Holl Outlines Guidepoints to Suit His Urbanisms

Reports from the Field by • 03/04

Event: Urbanisms: Working with Doubt
Location: Cooper Union for the Advancement of Science and Art, 02.21.08
Speakers: Steven Holl, AIA — Principal, Steven Holl Architects, & Associate Professor of Architecture, Columbia University Graduate School of Architecture, Planning and Preservation (GSAPP); Jeffrey Kipnis — Professor, Knowlton School of Architecture, Ohio State University;
Introduction: Craig Konyk, AIA — Principal, konyk, & Adjunct Assistant Professor of Architecture, Columbia University GSAPP
Organizers: The Architectural League of New York; The Irwin S. Chanin School of Architecture of The Cooper Union

Sliced Porosity Block

The Sliced Porosity Block represents Steven Holl’s 11 principles outlined in Urbanisms.

© Iwan Baan, courtesy Steven Holl Architects

In projects from Cambridge, MA, to China, Steven Holl, AIA, is bringing momentum to situations where few would be at ease. His first principle behind his forthcoming book Urbanisms: Working with Doubt (Princeton Architectural Press), “the geo-spatial,” explores environmental design in a context that is not just metropolitan but astronomical: he considers the 800-degree climate of Venus, which once had water before greenhouse effects made the planet inhospitable to life. Here on Earth, Holl blurs the borders between urban formations and landscapes so that “every work is an urban work.”

With the scale and the stakes thus raised, Holl proceeded through 10 more guidepoints — or Urbanisms — such as the new forms of space created by nighttime luminosity, the value of urban porosity to receive light and shadow, the downsides of ephemeral construction methods that lead to rationalized banality, the capacity for “working in the Z dimension, not just the X and Y dimensions,” and a new take on the Keatsian poetic concept of negative capability, emphasizing the importance of responding to potential uncertain occurrences (“negative capability is a modus operandi for the 21st century”).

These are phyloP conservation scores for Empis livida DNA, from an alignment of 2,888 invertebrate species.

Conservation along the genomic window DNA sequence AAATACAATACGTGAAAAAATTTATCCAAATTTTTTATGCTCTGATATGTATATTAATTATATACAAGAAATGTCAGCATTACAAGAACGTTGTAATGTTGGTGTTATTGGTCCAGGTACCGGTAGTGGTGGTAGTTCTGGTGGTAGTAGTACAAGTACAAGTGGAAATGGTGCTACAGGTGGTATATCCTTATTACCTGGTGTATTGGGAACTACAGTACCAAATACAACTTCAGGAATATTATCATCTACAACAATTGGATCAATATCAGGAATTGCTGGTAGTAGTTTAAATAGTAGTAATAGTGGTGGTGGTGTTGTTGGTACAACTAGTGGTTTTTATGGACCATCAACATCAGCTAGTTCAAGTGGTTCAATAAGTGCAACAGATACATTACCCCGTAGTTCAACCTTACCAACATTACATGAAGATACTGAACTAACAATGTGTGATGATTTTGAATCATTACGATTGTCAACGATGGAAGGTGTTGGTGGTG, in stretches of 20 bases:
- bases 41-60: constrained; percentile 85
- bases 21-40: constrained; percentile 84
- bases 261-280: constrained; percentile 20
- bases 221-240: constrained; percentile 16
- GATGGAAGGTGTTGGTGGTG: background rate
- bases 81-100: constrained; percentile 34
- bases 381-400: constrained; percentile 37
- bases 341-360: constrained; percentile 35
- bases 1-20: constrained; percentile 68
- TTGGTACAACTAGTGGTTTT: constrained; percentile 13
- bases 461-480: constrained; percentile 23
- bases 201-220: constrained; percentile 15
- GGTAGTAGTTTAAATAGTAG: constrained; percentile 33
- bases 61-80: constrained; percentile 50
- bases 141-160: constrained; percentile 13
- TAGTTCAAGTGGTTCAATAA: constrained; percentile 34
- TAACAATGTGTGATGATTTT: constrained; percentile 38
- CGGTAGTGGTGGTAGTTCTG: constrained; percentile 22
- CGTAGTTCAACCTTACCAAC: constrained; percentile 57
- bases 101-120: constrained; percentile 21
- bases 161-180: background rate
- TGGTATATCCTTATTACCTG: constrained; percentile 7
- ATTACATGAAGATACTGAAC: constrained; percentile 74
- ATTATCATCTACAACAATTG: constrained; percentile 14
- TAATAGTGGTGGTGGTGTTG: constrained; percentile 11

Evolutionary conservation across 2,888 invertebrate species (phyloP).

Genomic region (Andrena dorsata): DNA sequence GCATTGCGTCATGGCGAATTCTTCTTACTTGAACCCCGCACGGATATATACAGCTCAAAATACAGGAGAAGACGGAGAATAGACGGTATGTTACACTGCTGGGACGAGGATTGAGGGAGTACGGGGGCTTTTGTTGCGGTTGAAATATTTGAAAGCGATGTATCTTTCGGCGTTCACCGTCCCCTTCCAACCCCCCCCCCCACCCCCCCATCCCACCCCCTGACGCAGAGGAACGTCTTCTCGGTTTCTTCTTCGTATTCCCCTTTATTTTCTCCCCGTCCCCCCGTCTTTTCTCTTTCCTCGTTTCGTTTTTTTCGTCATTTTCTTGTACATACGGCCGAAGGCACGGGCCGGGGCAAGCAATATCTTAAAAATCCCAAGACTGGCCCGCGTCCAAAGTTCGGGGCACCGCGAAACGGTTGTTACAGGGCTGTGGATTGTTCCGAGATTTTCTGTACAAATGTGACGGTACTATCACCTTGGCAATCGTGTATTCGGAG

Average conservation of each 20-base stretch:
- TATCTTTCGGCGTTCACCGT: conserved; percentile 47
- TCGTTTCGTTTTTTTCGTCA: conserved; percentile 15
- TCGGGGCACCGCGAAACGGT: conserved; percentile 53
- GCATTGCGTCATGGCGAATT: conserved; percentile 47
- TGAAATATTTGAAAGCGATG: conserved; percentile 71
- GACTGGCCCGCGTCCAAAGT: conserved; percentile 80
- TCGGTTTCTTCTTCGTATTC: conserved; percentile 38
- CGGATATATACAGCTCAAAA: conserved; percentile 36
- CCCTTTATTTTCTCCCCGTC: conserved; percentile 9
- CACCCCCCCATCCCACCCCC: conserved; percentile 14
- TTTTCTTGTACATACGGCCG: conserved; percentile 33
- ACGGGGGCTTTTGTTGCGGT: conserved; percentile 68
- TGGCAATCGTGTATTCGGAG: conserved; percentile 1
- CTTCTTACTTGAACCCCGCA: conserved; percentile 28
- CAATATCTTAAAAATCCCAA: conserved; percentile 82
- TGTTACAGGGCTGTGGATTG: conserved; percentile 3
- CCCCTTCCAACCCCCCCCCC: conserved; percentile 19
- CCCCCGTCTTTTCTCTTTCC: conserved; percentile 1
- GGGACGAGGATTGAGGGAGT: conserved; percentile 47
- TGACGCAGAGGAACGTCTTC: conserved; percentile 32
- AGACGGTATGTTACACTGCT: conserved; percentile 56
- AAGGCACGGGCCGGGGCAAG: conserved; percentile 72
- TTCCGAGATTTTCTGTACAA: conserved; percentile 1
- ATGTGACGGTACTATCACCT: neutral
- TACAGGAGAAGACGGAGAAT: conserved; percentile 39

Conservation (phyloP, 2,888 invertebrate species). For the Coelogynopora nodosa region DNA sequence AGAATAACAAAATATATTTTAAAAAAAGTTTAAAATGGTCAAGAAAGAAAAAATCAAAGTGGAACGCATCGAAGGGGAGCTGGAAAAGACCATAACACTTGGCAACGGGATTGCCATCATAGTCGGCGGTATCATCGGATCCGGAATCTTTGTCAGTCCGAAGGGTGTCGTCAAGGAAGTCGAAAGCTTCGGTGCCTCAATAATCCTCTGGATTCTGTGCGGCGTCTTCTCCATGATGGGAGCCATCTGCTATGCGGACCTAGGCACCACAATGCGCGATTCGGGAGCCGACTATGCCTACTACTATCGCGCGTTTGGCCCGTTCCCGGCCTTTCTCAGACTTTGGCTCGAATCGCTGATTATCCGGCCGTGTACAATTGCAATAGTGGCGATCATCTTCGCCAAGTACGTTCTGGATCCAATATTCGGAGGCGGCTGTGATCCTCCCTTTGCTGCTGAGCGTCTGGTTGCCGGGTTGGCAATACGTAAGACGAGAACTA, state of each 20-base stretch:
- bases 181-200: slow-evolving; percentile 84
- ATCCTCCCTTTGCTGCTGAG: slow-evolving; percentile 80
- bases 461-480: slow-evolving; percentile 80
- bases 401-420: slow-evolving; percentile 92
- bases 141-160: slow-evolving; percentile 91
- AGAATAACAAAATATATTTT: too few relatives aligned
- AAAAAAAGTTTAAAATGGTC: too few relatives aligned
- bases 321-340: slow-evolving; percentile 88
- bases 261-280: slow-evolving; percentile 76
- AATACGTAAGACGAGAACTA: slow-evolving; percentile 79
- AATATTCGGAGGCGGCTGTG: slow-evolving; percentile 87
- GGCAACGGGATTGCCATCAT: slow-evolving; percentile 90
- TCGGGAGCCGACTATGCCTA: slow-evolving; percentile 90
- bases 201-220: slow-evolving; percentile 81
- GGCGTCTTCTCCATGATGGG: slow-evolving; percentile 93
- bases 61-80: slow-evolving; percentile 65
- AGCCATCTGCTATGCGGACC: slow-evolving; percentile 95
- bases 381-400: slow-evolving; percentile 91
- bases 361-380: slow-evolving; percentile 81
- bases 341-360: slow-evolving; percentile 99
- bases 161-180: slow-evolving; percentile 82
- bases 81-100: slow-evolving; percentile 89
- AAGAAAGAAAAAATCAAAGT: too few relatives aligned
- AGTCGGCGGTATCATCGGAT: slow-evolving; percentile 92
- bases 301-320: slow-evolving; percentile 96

These principles are taking shape most dramatically in Holl’s projects in China. An elevated “city within the city” under construction in Beijing, the eight-tower Linked Hybrid housing complex organizes daily life around modular waffle forms, heated geothermically, and conjoined by skywalks to create “a cinematic space in the air.” Even more radical is the Sliced Porosity Block in Chengdu, a sun-sliced master plan that will incorporate pavilions by Lebbeus Woods and Ai Weiwei. The mixed-use Vanke Center in Shenzhen, is a nearly Empire State Building-sized “horizontal skyscraper” hovering on 9- to 14-meter legs to create shade and admit breezes while offering multiple perspectives on surrounding bodies of water.

Presenting the works and ideas behind Urbanisms, Holl was matter-of-fact, whether introducing abstract ideas or recalling the days when his practice occupied a small Sixth Avenue office, “where I slept on a plywood shelf over the entranceway and no one knew I lived there.” Urbanisms, the macro-scale companion to his previous volume, House: Black Swan Theory (2007), links six major projects with the 11 principles. “Today, working with doubt is unavoidable,” Holl asserted, proposing strategies that reckon with uncertain, intermittent, even ephemeral conditions as a necessary background for practice.

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